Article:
Such a large meal requires exercise to work some of those calories off, right? With that in mind, we walked around the neighborhood some. Going past the train station for once, we got to see the area where the community would be holding its midsommer celebration the next day, the hospital (and the word “hospital” in Swedish is spelled pretty close to “sick house”), and the bay.

    To finish off the night, we watched a movie in Swedish with English subtitles called Ondskan, or Evil in English. Since you have to continually pay attention to movies with subtitles if you want to understand what’s going on, I can provide a pretty thorough summary of the movie. It was a semi-autobiography from a Swedish guy set in something like 1961. He gets expelled from his high school in Stockholm for getting into yet another fight, and the principal makes sure that he can’t get into any other school in Stockholm. His mom sends him away to a boarding school somewhere else in Sweden. As the new kid, he’s at the bottom, but that’s fine because he wants to just get through the school without causing any problems. There’s a small council of upperclassmen that run the school and he won’t give in to their demands to do menial things like cleaning their muddy shoes. This means he winds up with a weekend detention, as he turns down the first two options for punishment. Since these are really nice guys that he is dealing with, his task is simple. Dig a hole… which they make him fill in once he’s dug it. At one point he’s challenged to a fight in the ring, and becomes known as “rat” afterwards because he won’t fight. He’s also subject to things like random room checks. One time they throw a bunch of fish guts on his floor and so he goes back in the middle of the night and tosses them on one of the sleeping council members. At another point they use the four stakes he’d put in the ground for his weekend detention (since he’s now pretty much perpetually in weekend detention) and tie him to them and toss buckets of cold water on him. He’s saved from that by one of the girls who works in the cafeteria and always serves him food after the detention. They aren’t supposed to even talk to each other, let alone have a relationship. Once the council members figure out that they aren’t going to break the main character guy, they start picking on his nerdy roommate. The roommate wants to stand up for himself and eventually winds up getting challenged, then defeated in the ring. He leaves the school pretty soon afterwards, which makes all of the teachers mad because he was one of the brightest students. The main character guy is also good at swimming. Near the beginning of the movie he makes the swim team despite being an underclassman by setting a new school record. That’s how he first begins to stand out at the school. Later on, he wins a championship named for another student’s rich family (who was obviously supposed to win). Anyways, sometime after the championship, his girlfriend gets fired, and his roommate has left, so he’s feeling pretty miserable and alone. At one point he also goes home for winter break, where we find out that he has been getting nightly lashes from his stepfather (which probably explains why he was violent in school before…) while his mother plays piano so she won’t have to hear the noise. Sometime after the roommate leaves, he gets mad enough to challenge a couple of the council members to a duel (since it’s always a 2 vs. 1 fight) and breaks the nose of one and arm of the other in about 10 seconds. The council members finally get what they need to have him expelled when they look through his mail and find a letter from his girlfriend admitting the relationship. They turn the letter over to the headmaster who expels the main character. For Christmas, his roommate had given him a big law textbook, as his dream was to become a lawyer some day. He uses this textbook to find out that the confiscation of the mail was illegal, and brings in the family lawyer in front of the headmaster and a bunch of other people to make a scene. He is allowed to finish the year at the school (with little harassment apparently, as the movie just jumps ahead to graduation) and winds up with great grades, good enough to get into any college. He goes home and puts his stepfather in the hospital, and it’s understood that his stepfather is now his ex-stepfather. The movie then jumps forward to somewhere when he meets up with his old roommate, who’s doing well in college and offers to pay for his college too.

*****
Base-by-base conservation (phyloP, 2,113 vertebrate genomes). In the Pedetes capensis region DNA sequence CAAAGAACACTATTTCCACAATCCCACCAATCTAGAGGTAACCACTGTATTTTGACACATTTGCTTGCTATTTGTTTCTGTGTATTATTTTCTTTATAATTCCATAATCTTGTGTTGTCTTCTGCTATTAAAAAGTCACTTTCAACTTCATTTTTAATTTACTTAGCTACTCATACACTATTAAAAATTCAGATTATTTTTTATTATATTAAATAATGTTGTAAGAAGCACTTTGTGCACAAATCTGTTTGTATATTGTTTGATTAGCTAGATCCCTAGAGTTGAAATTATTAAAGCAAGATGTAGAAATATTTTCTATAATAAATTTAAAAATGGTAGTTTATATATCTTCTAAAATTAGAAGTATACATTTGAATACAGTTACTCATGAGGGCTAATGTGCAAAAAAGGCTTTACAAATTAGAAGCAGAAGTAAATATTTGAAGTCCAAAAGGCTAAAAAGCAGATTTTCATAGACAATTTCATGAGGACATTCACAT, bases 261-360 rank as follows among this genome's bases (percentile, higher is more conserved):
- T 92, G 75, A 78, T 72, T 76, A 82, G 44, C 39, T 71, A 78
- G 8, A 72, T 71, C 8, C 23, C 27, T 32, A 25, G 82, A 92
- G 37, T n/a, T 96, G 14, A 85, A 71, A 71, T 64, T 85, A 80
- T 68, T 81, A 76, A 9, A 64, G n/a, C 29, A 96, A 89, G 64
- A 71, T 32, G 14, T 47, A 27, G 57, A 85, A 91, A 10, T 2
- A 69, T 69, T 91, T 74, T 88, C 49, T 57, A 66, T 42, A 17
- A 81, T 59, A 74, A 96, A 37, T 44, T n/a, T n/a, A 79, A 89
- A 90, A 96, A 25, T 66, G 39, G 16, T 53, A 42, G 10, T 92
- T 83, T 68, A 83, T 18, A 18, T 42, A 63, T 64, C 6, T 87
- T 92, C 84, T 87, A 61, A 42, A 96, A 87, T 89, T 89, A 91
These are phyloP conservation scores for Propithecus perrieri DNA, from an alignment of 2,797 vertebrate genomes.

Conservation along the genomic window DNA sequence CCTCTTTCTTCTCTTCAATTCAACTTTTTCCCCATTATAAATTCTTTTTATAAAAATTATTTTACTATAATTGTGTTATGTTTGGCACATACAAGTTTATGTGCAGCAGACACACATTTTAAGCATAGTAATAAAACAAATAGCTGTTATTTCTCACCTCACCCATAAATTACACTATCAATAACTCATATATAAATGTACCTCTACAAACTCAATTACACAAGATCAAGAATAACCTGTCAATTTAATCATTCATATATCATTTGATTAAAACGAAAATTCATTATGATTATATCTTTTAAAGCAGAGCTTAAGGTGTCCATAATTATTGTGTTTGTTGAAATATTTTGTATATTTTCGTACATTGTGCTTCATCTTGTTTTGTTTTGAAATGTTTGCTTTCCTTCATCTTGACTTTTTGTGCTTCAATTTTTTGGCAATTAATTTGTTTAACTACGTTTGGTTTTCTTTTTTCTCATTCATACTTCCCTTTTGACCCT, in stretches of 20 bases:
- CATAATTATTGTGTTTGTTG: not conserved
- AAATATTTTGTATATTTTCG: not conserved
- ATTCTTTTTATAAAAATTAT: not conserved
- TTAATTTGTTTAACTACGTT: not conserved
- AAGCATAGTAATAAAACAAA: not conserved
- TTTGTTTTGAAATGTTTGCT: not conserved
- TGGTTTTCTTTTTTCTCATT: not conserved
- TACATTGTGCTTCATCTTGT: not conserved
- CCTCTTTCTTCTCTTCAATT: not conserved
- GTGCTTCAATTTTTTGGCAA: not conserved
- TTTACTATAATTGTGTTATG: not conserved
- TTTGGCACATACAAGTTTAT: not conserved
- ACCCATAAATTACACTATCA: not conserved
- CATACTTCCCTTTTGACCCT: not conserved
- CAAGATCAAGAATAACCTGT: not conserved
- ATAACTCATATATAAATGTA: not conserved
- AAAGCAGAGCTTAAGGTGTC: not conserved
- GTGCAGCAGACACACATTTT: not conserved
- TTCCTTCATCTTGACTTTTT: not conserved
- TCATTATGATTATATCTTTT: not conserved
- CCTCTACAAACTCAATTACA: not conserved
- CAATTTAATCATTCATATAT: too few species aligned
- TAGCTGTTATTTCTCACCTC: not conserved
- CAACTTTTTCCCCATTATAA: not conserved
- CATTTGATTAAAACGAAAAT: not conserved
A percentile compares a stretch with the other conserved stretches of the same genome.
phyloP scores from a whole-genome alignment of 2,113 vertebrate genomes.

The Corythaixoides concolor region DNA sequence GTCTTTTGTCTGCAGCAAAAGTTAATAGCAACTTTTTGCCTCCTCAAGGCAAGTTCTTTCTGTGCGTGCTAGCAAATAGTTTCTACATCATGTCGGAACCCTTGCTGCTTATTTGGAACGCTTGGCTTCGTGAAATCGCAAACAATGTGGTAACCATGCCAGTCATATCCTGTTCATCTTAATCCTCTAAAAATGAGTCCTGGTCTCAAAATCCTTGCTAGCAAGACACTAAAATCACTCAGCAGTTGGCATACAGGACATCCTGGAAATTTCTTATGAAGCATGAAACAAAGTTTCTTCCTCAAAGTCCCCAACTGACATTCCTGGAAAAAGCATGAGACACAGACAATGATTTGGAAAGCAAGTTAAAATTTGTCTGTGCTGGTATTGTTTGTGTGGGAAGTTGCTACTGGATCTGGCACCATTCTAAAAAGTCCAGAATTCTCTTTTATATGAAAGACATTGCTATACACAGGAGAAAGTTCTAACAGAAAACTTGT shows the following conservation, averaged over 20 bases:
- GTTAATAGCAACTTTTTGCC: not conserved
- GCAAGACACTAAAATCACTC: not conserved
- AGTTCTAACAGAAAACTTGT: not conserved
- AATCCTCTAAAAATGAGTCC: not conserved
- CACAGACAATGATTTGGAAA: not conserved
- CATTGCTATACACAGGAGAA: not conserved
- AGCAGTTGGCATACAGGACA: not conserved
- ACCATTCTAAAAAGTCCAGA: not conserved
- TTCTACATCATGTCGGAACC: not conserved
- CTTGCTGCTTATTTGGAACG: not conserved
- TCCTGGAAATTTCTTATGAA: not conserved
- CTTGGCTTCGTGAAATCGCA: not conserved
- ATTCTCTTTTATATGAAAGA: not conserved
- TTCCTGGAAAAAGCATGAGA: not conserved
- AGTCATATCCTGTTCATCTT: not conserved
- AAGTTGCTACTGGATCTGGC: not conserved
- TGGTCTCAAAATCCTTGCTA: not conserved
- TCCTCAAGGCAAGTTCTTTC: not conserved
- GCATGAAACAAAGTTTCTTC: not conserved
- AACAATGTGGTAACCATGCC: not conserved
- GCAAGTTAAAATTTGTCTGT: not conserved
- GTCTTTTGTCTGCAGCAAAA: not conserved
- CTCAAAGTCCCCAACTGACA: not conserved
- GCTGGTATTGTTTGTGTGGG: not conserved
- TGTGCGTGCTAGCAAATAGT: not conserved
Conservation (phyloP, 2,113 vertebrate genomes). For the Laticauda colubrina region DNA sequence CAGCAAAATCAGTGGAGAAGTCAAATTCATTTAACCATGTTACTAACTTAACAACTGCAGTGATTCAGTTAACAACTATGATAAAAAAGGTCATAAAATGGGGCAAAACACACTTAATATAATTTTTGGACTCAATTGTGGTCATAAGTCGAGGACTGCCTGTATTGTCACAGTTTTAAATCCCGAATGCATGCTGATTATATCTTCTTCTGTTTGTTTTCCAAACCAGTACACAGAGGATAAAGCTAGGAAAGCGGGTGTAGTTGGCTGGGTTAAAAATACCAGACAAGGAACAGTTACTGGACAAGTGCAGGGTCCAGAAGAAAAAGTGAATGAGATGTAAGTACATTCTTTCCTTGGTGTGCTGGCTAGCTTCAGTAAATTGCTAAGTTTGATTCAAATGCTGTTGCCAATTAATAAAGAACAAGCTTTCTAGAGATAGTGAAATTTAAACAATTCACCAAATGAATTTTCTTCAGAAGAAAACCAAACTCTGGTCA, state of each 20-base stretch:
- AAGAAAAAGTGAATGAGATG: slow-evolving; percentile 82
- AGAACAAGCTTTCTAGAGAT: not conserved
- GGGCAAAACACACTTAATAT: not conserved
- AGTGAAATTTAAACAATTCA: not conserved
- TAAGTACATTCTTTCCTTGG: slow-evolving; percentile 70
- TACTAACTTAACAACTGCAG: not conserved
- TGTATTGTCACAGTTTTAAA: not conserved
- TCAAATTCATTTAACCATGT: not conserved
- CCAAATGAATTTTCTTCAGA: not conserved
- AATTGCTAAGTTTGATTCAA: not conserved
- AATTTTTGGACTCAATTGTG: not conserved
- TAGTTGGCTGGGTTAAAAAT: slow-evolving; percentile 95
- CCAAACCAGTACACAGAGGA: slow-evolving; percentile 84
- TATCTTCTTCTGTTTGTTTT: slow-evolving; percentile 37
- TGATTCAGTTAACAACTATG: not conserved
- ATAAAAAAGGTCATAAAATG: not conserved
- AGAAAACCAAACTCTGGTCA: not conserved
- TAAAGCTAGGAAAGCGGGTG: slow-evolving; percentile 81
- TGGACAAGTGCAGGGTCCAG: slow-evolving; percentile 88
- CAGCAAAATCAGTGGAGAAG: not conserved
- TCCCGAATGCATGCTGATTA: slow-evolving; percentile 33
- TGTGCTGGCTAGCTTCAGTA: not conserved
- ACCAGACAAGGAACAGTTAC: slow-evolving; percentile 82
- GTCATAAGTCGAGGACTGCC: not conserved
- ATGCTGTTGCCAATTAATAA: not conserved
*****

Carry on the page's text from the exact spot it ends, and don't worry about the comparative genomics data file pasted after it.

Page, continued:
Friday, June 19th